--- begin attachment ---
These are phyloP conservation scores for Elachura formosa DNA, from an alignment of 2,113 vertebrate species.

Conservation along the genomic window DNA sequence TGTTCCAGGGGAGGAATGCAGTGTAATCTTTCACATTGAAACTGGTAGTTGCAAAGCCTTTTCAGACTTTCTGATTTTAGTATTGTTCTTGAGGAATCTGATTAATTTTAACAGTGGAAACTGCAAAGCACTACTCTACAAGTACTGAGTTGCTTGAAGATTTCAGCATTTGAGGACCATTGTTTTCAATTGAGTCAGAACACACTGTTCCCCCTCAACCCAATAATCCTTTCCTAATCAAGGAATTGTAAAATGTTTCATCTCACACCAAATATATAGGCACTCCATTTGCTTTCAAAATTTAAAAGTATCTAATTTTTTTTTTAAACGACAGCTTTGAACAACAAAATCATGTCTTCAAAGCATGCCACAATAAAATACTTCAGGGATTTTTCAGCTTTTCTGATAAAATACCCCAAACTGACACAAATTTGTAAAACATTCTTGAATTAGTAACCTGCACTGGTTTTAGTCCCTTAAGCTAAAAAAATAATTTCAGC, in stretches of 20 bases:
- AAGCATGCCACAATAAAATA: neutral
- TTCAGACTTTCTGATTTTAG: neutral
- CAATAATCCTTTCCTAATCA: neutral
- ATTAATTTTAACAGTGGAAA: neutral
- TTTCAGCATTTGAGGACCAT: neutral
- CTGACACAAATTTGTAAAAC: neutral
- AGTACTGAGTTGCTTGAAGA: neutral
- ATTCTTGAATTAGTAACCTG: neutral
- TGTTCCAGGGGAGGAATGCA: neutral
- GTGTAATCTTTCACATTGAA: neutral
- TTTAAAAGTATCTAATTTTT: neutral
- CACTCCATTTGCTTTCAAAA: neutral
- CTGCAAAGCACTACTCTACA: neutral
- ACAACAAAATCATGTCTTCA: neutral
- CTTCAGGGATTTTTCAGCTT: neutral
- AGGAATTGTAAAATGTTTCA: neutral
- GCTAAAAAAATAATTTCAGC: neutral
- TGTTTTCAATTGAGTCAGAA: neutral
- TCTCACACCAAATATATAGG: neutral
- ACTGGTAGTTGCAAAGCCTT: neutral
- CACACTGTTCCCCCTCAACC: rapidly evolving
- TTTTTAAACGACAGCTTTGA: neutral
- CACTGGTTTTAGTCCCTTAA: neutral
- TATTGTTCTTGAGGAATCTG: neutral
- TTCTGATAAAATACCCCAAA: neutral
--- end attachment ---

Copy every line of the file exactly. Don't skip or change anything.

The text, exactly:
These are phyloP conservation scores for Elachura formosa DNA, from an alignment of 2,113 vertebrate species.

Conservation along the genomic window DNA sequence TGTTCCAGGGGAGGAATGCAGTGTAATCTTTCACATTGAAACTGGTAGTTGCAAAGCCTTTTCAGACTTTCTGATTTTAGTATTGTTCTTGAGGAATCTGATTAATTTTAACAGTGGAAACTGCAAAGCACTACTCTACAAGTACTGAGTTGCTTGAAGATTTCAGCATTTGAGGACCATTGTTTTCAATTGAGTCAGAACACACTGTTCCCCCTCAACCCAATAATCCTTTCCTAATCAAGGAATTGTAAAATGTTTCATCTCACACCAAATATATAGGCACTCCATTTGCTTTCAAAATTTAAAAGTATCTAATTTTTTTTTTAAACGACAGCTTTGAACAACAAAATCATGTCTTCAAAGCATGCCACAATAAAATACTTCAGGGATTTTTCAGCTTTTCTGATAAAATACCCCAAACTGACACAAATTTGTAAAACATTCTTGAATTAGTAACCTGCACTGGTTTTAGTCCCTTAAGCTAAAAAAATAATTTCAGC, in stretches of 20 bases:
- AAGCATGCCACAATAAAATA: neutral
- TTCAGACTTTCTGATTTTAG: neutral
- CAATAATCCTTTCCTAATCA: neutral
- ATTAATTTTAACAGTGGAAA: neutral
- TTTCAGCATTTGAGGACCAT: neutral
- CTGACACAAATTTGTAAAAC: neutral
- AGTACTGAGTTGCTTGAAGA: neutral
- ATTCTTGAATTAGTAACCTG: neutral
- TGTTCCAGGGGAGGAATGCA: neutral
- GTGTAATCTTTCACATTGAA: neutral
- TTTAAAAGTATCTAATTTTT: neutral
- CACTCCATTTGCTTTCAAAA: neutral
- CTGCAAAGCACTACTCTACA: neutral
- ACAACAAAATCATGTCTTCA: neutral
- CTTCAGGGATTTTTCAGCTT: neutral
- AGGAATTGTAAAATGTTTCA: neutral
- GCTAAAAAAATAATTTCAGC: neutral
- TGTTTTCAATTGAGTCAGAA: neutral
- TCTCACACCAAATATATAGG: neutral
- ACTGGTAGTTGCAAAGCCTT: neutral
- CACACTGTTCCCCCTCAACC: rapidly evolving
- TTTTTAAACGACAGCTTTGA: neutral
- CACTGGTTTTAGTCCCTTAA: neutral
- TATTGTTCTTGAGGAATCTG: neutral
- TTCTGATAAAATACCCCAAA: neutral